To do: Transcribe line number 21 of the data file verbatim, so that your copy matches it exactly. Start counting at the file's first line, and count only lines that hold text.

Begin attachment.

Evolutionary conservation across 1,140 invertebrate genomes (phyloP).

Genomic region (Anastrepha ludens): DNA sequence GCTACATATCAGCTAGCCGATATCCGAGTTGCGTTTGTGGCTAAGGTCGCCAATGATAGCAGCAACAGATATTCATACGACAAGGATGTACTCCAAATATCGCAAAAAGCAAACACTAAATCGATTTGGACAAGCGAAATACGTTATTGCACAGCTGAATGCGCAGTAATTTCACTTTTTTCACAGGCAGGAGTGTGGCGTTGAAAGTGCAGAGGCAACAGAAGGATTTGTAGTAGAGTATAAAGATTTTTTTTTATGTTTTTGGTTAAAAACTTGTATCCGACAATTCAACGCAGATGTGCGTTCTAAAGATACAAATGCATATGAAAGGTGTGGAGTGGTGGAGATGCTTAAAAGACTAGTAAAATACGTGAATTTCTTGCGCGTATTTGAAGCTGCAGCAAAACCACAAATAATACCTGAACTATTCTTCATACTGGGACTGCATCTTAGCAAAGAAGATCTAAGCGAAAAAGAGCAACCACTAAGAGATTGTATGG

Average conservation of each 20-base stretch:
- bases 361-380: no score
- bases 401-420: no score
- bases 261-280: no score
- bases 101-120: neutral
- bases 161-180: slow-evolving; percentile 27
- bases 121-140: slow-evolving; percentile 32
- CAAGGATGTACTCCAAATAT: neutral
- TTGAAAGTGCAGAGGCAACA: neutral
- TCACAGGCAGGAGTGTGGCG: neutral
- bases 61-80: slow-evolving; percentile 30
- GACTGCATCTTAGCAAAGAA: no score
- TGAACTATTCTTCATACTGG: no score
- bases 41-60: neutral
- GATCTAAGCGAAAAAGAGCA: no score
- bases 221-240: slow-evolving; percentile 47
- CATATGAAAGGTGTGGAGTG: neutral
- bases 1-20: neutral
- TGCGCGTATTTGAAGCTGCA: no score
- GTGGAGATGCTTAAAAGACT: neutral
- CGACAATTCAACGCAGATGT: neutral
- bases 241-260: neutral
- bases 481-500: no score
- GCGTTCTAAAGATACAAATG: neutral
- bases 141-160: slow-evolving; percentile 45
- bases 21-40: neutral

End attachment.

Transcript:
- TGCGCGTATTTGAAGCTGCA: no score